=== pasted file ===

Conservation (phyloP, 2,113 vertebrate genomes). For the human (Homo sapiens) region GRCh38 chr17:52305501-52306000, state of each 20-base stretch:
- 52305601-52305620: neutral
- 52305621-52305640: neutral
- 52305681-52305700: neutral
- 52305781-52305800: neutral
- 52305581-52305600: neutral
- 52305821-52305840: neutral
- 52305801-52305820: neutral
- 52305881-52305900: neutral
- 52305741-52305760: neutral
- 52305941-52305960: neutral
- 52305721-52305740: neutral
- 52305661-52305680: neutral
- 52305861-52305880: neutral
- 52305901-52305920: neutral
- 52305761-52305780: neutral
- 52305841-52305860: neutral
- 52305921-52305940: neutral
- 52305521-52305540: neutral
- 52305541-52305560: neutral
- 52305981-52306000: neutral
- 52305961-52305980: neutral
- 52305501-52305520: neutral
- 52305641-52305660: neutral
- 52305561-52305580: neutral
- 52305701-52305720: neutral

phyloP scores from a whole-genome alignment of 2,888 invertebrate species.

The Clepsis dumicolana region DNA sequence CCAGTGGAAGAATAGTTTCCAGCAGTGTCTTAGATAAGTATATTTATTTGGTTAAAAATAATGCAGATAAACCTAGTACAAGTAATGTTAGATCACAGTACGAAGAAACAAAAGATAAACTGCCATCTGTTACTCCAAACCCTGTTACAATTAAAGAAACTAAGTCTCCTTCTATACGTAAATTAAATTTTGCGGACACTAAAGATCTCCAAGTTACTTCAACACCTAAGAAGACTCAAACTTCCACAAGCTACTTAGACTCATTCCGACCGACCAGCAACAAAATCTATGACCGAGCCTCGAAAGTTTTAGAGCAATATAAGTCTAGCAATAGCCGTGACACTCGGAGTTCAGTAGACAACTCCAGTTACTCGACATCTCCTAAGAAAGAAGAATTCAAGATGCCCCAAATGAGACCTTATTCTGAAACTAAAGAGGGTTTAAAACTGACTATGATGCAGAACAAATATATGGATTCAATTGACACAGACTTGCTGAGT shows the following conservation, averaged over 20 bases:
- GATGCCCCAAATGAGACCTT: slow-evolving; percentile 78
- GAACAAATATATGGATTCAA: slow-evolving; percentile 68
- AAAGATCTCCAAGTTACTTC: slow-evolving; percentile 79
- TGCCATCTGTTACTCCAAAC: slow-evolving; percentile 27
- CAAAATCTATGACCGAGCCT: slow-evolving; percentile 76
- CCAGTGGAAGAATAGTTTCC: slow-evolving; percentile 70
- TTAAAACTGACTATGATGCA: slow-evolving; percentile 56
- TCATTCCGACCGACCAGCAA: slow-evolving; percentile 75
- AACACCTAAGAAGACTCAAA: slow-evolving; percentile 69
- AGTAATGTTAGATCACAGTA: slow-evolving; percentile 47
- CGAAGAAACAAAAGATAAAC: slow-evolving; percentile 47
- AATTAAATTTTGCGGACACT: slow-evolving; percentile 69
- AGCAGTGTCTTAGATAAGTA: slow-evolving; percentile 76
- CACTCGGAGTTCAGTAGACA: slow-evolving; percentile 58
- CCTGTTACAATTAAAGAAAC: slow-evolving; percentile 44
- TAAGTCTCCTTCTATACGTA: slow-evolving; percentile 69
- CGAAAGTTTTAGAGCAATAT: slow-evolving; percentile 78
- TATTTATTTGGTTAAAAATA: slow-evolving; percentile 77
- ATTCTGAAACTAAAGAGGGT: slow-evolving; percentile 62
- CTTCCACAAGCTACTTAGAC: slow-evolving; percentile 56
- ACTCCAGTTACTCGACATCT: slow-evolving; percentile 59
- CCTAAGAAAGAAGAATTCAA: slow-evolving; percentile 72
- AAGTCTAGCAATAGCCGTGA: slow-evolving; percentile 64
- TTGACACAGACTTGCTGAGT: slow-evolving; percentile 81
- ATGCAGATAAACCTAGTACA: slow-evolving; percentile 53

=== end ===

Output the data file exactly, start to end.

Conservation (phyloP, 2,113 vertebrate genomes). For the human (Homo sapiens) region GRCh38 chr17:52305501-52306000, state of each 20-base stretch:
- 52305601-52305620: neutral
- 52305621-52305640: neutral
- 52305681-52305700: neutral
- 52305781-52305800: neutral
- 52305581-52305600: neutral
- 52305821-52305840: neutral
- 52305801-52305820: neutral
- 52305881-52305900: neutral
- 52305741-52305760: neutral
- 52305941-52305960: neutral
- 52305721-52305740: neutral
- 52305661-52305680: neutral
- 52305861-52305880: neutral
- 52305901-52305920: neutral
- 52305761-52305780: neutral
- 52305841-52305860: neutral
- 52305921-52305940: neutral
- 52305521-52305540: neutral
- 52305541-52305560: neutral
- 52305981-52306000: neutral
- 52305961-52305980: neutral
- 52305501-52305520: neutral
- 52305641-52305660: neutral
- 52305561-52305580: neutral
- 52305701-52305720: neutral

phyloP scores from a whole-genome alignment of 2,888 invertebrate species.

The Clepsis dumicolana region DNA sequence CCAGTGGAAGAATAGTTTCCAGCAGTGTCTTAGATAAGTATATTTATTTGGTTAAAAATAATGCAGATAAACCTAGTACAAGTAATGTTAGATCACAGTACGAAGAAACAAAAGATAAACTGCCATCTGTTACTCCAAACCCTGTTACAATTAAAGAAACTAAGTCTCCTTCTATACGTAAATTAAATTTTGCGGACACTAAAGATCTCCAAGTTACTTCAACACCTAAGAAGACTCAAACTTCCACAAGCTACTTAGACTCATTCCGACCGACCAGCAACAAAATCTATGACCGAGCCTCGAAAGTTTTAGAGCAATATAAGTCTAGCAATAGCCGTGACACTCGGAGTTCAGTAGACAACTCCAGTTACTCGACATCTCCTAAGAAAGAAGAATTCAAGATGCCCCAAATGAGACCTTATTCTGAAACTAAAGAGGGTTTAAAACTGACTATGATGCAGAACAAATATATGGATTCAATTGACACAGACTTGCTGAGT shows the following conservation, averaged over 20 bases:
- GATGCCCCAAATGAGACCTT: slow-evolving; percentile 78
- GAACAAATATATGGATTCAA: slow-evolving; percentile 68
- AAAGATCTCCAAGTTACTTC: slow-evolving; percentile 79
- TGCCATCTGTTACTCCAAAC: slow-evolving; percentile 27
- CAAAATCTATGACCGAGCCT: slow-evolving; percentile 76
- CCAGTGGAAGAATAGTTTCC: slow-evolving; percentile 70
- TTAAAACTGACTATGATGCA: slow-evolving; percentile 56
- TCATTCCGACCGACCAGCAA: slow-evolving; percentile 75
- AACACCTAAGAAGACTCAAA: slow-evolving; percentile 69
- AGTAATGTTAGATCACAGTA: slow-evolving; percentile 47
- CGAAGAAACAAAAGATAAAC: slow-evolving; percentile 47
- AATTAAATTTTGCGGACACT: slow-evolving; percentile 69
- AGCAGTGTCTTAGATAAGTA: slow-evolving; percentile 76
- CACTCGGAGTTCAGTAGACA: slow-evolving; percentile 58
- CCTGTTACAATTAAAGAAAC: slow-evolving; percentile 44
- TAAGTCTCCTTCTATACGTA: slow-evolving; percentile 69
- CGAAAGTTTTAGAGCAATAT: slow-evolving; percentile 78
- TATTTATTTGGTTAAAAATA: slow-evolving; percentile 77
- ATTCTGAAACTAAAGAGGGT: slow-evolving; percentile 62
- CTTCCACAAGCTACTTAGAC: slow-evolving; percentile 56
- ACTCCAGTTACTCGACATCT: slow-evolving; percentile 59
- CCTAAGAAAGAAGAATTCAA: slow-evolving; percentile 72
- AAGTCTAGCAATAGCCGTGA: slow-evolving; percentile 64
- TTGACACAGACTTGCTGAGT: slow-evolving; percentile 81
- ATGCAGATAAACCTAGTACA: slow-evolving; percentile 53